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Opposition and the Government appear to have given more heed than deserved to its representations.

There is a very strong case for the introduction of HIPs. Today’s debate should have been about how we can achieve that in the most effective way and with the least possible delay. Instead, we have an Opposition gloating in their ability to frustrate and derail something that is clearly in the public interest, and a Government who are backtracking from one of their manifesto commitments. What could possibly justify that? What are the arguments against HIPs, apart from the vested interests of certain groups, including some estate agents and mortgage lenders who do very nicely out of the current arrangements and do not want changes that will threaten them? There are four arguments against HIPs that should be addressed, although I do not believe that any one of them survives serious scrutiny.

First, there is the issue of cost, about which there has been a great deal of speculation and little serious analysis in the media. The figure of £1,000 has been widely bandied about, with the assumptions that packs will cost that amount to produce and that that will be an added financial burden on home sellers. Neither of those assumptions bears serious examination. Even if the cost to HIP producers were to be £1,000 per pack—most serious commentators believe that it will be significantly less—that is not what the seller would be asked to pay when they put their home on the market. There would be stiff competition to secure the HIP business and the potential commercial benefits that would flow from it, and that would drive down the charges made to individuals commissioning HIPs. A cost of about £350 is much more likely to have been the outcome, with some providers already holding out the prospect of offering the packs for free.

Furthermore, the largest potential producers have already made it clear that they would not charge sellers up front for the packs but would only set the charge against the proceeds of the sale when completed. At the same time, we should not forget that most sellers are also buyers, and any costs that they incur from the HIP would be offset by the benefit they get from the provision of the pack on the properties they are considering purchasing, as well as the removal of the risk of abortive costs for surveys and searches. Then there is the benefit for first-time buyers, which my hon. Friend the Minister for Housing and Planning identified.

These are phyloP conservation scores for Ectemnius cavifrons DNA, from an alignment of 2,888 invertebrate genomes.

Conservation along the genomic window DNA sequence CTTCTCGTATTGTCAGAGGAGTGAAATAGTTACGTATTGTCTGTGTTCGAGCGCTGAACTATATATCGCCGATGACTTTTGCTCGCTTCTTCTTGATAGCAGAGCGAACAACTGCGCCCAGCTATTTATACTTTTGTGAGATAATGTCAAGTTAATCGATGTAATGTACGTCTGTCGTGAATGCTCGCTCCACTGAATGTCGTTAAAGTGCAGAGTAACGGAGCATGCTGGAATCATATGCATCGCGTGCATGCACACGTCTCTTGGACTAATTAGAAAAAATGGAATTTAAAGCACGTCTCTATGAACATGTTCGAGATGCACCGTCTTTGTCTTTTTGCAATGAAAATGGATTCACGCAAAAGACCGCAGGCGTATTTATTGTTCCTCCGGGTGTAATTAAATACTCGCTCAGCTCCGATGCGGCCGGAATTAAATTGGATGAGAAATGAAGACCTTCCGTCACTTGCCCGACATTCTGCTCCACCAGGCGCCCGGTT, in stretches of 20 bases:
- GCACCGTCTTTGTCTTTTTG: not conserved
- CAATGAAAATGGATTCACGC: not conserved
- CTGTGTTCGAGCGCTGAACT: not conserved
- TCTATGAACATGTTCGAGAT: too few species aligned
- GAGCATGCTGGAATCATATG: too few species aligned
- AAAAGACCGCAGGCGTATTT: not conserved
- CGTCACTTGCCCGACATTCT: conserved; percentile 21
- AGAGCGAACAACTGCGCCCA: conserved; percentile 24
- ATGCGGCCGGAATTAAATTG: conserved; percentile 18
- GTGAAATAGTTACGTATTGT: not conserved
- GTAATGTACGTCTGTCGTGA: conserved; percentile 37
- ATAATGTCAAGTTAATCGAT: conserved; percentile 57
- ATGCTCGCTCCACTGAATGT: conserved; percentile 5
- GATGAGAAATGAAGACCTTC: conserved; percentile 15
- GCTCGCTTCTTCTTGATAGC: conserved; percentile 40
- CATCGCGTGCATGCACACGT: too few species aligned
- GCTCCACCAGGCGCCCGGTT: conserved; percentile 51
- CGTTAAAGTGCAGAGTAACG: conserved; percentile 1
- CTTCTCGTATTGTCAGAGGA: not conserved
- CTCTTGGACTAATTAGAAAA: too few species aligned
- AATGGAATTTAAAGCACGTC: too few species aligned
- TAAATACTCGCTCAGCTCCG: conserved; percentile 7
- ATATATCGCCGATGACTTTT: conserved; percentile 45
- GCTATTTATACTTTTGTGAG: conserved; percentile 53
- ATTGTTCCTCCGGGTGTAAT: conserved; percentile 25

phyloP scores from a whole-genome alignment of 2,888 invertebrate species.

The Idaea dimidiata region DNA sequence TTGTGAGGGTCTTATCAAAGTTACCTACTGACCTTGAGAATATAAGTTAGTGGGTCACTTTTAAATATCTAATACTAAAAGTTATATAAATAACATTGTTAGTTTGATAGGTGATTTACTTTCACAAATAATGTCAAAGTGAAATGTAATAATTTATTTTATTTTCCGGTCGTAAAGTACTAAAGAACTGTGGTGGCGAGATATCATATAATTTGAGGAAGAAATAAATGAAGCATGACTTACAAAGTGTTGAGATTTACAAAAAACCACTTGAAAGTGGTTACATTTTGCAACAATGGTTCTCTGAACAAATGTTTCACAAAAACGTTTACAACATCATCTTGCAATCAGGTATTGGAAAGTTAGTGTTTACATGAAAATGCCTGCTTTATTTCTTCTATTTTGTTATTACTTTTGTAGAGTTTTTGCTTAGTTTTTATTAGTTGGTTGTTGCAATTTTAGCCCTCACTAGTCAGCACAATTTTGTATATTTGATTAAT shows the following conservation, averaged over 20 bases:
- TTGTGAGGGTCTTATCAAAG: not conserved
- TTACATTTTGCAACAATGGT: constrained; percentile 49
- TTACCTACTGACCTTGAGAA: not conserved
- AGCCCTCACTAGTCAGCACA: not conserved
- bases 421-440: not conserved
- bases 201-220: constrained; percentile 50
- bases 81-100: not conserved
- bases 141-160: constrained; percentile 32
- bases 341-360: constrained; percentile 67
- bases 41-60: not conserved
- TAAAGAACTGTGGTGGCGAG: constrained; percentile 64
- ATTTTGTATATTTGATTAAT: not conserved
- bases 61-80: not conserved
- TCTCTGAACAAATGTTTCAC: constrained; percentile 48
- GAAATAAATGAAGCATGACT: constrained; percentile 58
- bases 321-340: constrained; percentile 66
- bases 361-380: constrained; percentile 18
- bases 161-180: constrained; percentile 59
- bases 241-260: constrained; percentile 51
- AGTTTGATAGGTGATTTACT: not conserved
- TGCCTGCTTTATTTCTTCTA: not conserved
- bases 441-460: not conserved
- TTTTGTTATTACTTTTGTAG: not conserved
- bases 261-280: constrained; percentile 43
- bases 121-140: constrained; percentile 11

The second possible objection to HIPs is their scope. There are obvious balances to be struck. If the home condition report is too comprehensive, there will be cost implications, but if its coverage is limited, its value is reduced if not undermined altogether. The proposals that have formed the basis of the scheme up to now appear to be basically right. They mean to provide the information that could be expected from a mid-range survey, while recognising that, in some special cases, additional information might be required. Whether that is the correct balance could have been further assessed in the course of testing the scheme. Some fine tuning would have been possible in the run-up to introduction and as the scheme proceeded. However, it is clear that neither the position adopted by the Opposition nor that of the Government is credible.